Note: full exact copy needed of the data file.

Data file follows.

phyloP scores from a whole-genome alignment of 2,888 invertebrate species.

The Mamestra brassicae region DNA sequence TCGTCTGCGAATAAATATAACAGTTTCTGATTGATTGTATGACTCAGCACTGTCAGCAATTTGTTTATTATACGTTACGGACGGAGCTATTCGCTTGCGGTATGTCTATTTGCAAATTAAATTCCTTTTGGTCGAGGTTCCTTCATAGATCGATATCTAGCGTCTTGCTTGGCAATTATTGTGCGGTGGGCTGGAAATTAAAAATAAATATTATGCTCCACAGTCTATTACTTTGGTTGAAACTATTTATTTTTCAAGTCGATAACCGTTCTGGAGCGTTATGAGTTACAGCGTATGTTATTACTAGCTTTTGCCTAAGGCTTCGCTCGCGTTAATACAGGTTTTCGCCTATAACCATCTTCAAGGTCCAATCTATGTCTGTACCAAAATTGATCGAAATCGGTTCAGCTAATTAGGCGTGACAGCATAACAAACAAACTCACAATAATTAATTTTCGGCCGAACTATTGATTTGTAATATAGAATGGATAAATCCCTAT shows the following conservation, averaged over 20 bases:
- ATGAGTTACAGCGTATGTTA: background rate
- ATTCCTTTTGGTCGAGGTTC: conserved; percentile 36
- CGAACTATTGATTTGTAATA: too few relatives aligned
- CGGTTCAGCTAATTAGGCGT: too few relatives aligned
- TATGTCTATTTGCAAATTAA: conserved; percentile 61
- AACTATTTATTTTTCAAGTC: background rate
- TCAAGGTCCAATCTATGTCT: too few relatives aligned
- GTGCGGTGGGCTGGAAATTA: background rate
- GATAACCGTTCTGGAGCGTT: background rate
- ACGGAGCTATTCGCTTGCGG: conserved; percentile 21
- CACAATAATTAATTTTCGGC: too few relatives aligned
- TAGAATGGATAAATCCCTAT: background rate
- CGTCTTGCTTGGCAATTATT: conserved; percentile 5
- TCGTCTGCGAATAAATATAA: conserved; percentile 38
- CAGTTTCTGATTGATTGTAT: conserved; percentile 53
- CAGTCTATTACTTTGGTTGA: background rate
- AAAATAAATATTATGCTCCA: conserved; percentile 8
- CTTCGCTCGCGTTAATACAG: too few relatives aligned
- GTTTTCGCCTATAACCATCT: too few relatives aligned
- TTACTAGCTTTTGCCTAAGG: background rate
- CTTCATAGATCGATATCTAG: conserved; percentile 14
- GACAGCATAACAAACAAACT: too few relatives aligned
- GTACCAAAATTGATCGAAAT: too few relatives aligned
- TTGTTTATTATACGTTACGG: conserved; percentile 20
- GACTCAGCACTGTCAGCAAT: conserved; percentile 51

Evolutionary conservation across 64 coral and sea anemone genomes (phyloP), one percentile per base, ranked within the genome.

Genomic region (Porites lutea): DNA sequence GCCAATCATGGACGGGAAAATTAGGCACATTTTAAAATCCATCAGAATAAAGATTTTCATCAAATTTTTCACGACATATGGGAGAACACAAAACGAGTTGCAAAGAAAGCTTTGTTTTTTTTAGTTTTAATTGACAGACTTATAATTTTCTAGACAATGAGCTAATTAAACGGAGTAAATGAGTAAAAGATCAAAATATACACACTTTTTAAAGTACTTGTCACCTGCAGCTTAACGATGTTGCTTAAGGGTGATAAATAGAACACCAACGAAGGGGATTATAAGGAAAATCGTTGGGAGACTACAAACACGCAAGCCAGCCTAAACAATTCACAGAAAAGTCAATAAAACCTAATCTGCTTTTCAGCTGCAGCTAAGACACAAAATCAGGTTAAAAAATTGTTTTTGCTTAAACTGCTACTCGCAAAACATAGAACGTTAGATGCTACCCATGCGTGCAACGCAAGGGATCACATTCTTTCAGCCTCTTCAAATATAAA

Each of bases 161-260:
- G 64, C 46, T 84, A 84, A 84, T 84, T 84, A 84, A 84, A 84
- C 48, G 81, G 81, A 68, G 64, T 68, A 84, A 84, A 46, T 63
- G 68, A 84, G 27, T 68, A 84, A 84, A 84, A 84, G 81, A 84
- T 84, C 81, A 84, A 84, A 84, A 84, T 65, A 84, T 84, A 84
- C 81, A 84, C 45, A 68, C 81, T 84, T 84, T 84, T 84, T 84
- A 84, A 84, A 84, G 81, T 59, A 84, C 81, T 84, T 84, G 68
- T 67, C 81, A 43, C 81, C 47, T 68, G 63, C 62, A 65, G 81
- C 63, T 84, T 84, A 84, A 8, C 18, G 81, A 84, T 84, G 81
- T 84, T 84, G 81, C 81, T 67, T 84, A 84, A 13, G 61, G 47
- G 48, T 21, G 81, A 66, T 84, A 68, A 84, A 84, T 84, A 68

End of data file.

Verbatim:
phyloP scores from a whole-genome alignment of 2,888 invertebrate species.

The Mamestra brassicae region DNA sequence TCGTCTGCGAATAAATATAACAGTTTCTGATTGATTGTATGACTCAGCACTGTCAGCAATTTGTTTATTATACGTTACGGACGGAGCTATTCGCTTGCGGTATGTCTATTTGCAAATTAAATTCCTTTTGGTCGAGGTTCCTTCATAGATCGATATCTAGCGTCTTGCTTGGCAATTATTGTGCGGTGGGCTGGAAATTAAAAATAAATATTATGCTCCACAGTCTATTACTTTGGTTGAAACTATTTATTTTTCAAGTCGATAACCGTTCTGGAGCGTTATGAGTTACAGCGTATGTTATTACTAGCTTTTGCCTAAGGCTTCGCTCGCGTTAATACAGGTTTTCGCCTATAACCATCTTCAAGGTCCAATCTATGTCTGTACCAAAATTGATCGAAATCGGTTCAGCTAATTAGGCGTGACAGCATAACAAACAAACTCACAATAATTAATTTTCGGCCGAACTATTGATTTGTAATATAGAATGGATAAATCCCTAT shows the following conservation, averaged over 20 bases:
- ATGAGTTACAGCGTATGTTA: background rate
- ATTCCTTTTGGTCGAGGTTC: conserved; percentile 36
- CGAACTATTGATTTGTAATA: too few relatives aligned
- CGGTTCAGCTAATTAGGCGT: too few relatives aligned
- TATGTCTATTTGCAAATTAA: conserved; percentile 61
- AACTATTTATTTTTCAAGTC: background rate
- TCAAGGTCCAATCTATGTCT: too few relatives aligned
- GTGCGGTGGGCTGGAAATTA: background rate
- GATAACCGTTCTGGAGCGTT: background rate
- ACGGAGCTATTCGCTTGCGG: conserved; percentile 21
- CACAATAATTAATTTTCGGC: too few relatives aligned
- TAGAATGGATAAATCCCTAT: background rate
- CGTCTTGCTTGGCAATTATT: conserved; percentile 5
- TCGTCTGCGAATAAATATAA: conserved; percentile 38
- CAGTTTCTGATTGATTGTAT: conserved; percentile 53
- CAGTCTATTACTTTGGTTGA: background rate
- AAAATAAATATTATGCTCCA: conserved; percentile 8
- CTTCGCTCGCGTTAATACAG: too few relatives aligned
- GTTTTCGCCTATAACCATCT: too few relatives aligned
- TTACTAGCTTTTGCCTAAGG: background rate
- CTTCATAGATCGATATCTAG: conserved; percentile 14
- GACAGCATAACAAACAAACT: too few relatives aligned
- GTACCAAAATTGATCGAAAT: too few relatives aligned
- TTGTTTATTATACGTTACGG: conserved; percentile 20
- GACTCAGCACTGTCAGCAAT: conserved; percentile 51

Evolutionary conservation across 64 coral and sea anemone genomes (phyloP), one percentile per base, ranked within the genome.

Genomic region (Porites lutea): DNA sequence GCCAATCATGGACGGGAAAATTAGGCACATTTTAAAATCCATCAGAATAAAGATTTTCATCAAATTTTTCACGACATATGGGAGAACACAAAACGAGTTGCAAAGAAAGCTTTGTTTTTTTTAGTTTTAATTGACAGACTTATAATTTTCTAGACAATGAGCTAATTAAACGGAGTAAATGAGTAAAAGATCAAAATATACACACTTTTTAAAGTACTTGTCACCTGCAGCTTAACGATGTTGCTTAAGGGTGATAAATAGAACACCAACGAAGGGGATTATAAGGAAAATCGTTGGGAGACTACAAACACGCAAGCCAGCCTAAACAATTCACAGAAAAGTCAATAAAACCTAATCTGCTTTTCAGCTGCAGCTAAGACACAAAATCAGGTTAAAAAATTGTTTTTGCTTAAACTGCTACTCGCAAAACATAGAACGTTAGATGCTACCCATGCGTGCAACGCAAGGGATCACATTCTTTCAGCCTCTTCAAATATAAA

Each of bases 161-260:
- G 64, C 46, T 84, A 84, A 84, T 84, T 84, A 84, A 84, A 84
- C 48, G 81, G 81, A 68, G 64, T 68, A 84, A 84, A 46, T 63
- G 68, A 84, G 27, T 68, A 84, A 84, A 84, A 84, G 81, A 84
- T 84, C 81, A 84, A 84, A 84, A 84, T 65, A 84, T 84, A 84
- C 81, A 84, C 45, A 68, C 81, T 84, T 84, T 84, T 84, T 84
- A 84, A 84, A 84, G 81, T 59, A 84, C 81, T 84, T 84, G 68
- T 67, C 81, A 43, C 81, C 47, T 68, G 63, C 62, A 65, G 81
- C 63, T 84, T 84, A 84, A 8, C 18, G 81, A 84, T 84, G 81
- T 84, T 84, G 81, C 81, T 67, T 84, A 84, A 13, G 61, G 47
- G 48, T 21, G 81, A 66, T 84, A 68, A 84, A 84, T 84, A 68